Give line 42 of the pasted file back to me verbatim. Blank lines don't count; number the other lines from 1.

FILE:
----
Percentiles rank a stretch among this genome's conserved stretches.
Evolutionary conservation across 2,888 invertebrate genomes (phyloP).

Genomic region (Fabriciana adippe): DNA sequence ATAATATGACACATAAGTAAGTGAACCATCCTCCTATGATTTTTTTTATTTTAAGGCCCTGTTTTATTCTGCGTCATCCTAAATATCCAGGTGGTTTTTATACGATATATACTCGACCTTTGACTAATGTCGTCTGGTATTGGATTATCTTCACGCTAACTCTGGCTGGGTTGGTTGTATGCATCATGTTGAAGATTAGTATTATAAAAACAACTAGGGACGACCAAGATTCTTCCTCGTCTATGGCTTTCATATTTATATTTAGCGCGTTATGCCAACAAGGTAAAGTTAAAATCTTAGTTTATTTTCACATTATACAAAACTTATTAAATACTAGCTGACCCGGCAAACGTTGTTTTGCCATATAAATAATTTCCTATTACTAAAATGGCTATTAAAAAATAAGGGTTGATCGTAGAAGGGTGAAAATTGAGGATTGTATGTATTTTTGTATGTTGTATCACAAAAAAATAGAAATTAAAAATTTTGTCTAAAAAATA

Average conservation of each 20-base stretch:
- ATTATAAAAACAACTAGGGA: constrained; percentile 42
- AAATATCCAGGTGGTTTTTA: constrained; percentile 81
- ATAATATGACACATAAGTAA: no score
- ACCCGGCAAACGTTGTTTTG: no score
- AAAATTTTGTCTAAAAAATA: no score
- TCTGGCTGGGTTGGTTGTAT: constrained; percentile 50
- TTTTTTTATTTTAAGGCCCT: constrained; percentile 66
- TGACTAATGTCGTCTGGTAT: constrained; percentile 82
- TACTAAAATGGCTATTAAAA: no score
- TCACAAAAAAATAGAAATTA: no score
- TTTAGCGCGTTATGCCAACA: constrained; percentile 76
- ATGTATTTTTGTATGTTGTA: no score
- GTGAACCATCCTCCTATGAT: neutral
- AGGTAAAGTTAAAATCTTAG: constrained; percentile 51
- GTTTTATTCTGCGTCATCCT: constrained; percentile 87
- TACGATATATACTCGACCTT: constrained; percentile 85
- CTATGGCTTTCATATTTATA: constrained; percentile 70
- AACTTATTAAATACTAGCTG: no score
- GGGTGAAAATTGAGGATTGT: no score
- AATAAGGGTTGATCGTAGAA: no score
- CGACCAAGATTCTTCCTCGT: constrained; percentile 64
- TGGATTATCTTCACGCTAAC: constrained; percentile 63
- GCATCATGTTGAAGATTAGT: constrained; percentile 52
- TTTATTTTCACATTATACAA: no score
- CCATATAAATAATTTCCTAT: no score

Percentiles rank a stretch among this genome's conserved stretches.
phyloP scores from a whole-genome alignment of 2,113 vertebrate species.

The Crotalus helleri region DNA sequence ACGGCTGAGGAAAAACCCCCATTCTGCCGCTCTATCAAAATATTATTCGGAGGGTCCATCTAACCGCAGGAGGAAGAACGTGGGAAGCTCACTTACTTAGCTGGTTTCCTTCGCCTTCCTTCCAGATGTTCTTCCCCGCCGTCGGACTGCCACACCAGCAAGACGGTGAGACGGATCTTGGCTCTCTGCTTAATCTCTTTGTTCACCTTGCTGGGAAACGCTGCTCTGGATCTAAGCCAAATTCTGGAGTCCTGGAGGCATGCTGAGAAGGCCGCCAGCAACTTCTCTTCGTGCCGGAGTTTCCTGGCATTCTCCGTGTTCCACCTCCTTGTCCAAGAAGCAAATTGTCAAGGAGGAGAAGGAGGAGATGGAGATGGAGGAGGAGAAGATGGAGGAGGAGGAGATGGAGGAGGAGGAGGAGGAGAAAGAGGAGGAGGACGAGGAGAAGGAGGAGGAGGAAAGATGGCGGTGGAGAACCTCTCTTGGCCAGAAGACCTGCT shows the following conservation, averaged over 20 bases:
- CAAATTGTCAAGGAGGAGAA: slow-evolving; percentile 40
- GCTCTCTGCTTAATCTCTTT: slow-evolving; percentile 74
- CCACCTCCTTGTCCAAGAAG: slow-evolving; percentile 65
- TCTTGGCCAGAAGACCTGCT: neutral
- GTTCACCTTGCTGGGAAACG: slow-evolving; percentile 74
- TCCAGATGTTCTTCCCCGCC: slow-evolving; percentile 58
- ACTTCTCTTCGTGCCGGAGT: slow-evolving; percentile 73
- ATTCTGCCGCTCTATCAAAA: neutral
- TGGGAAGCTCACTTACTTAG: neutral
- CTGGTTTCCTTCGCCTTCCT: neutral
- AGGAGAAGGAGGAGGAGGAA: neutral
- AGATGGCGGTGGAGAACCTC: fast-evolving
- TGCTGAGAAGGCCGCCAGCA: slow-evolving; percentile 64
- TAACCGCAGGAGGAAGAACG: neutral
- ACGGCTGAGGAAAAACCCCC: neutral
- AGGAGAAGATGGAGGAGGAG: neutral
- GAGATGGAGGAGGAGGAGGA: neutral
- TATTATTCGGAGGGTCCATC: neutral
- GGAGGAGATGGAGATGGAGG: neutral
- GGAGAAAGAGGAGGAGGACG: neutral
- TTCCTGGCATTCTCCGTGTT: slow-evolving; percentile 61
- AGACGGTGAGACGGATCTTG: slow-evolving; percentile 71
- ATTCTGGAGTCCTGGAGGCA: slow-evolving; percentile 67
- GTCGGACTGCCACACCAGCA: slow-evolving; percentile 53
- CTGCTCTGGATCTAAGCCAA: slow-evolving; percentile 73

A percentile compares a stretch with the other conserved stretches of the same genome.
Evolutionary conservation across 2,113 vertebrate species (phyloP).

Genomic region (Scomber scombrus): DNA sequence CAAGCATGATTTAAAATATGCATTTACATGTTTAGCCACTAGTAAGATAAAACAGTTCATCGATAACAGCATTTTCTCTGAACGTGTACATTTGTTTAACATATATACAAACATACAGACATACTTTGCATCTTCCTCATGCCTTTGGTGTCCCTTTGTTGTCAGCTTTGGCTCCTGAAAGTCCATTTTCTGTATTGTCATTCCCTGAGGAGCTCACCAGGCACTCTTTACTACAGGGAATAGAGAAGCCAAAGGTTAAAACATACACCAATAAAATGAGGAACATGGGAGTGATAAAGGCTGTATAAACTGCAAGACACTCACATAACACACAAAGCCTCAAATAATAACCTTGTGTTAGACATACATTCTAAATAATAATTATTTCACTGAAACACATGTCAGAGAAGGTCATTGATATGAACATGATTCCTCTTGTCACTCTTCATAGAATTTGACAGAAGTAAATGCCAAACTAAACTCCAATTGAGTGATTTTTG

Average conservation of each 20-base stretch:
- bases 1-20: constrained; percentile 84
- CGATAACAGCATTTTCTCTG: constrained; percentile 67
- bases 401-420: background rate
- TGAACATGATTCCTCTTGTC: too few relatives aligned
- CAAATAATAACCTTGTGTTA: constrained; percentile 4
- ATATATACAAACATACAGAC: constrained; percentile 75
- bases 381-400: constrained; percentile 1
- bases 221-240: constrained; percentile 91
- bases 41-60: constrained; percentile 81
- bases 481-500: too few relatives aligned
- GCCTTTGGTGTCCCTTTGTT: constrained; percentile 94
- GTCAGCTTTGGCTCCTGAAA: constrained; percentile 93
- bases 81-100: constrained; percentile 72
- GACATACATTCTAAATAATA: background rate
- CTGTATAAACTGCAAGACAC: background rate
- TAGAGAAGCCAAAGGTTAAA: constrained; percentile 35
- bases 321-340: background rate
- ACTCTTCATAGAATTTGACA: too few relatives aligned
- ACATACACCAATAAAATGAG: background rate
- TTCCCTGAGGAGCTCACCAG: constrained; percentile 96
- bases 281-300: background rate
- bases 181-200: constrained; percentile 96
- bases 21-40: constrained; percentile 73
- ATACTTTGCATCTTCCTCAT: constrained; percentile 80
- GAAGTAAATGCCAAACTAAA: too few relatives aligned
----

- CTGGTTTCCTTCGCCTTCCT: neutral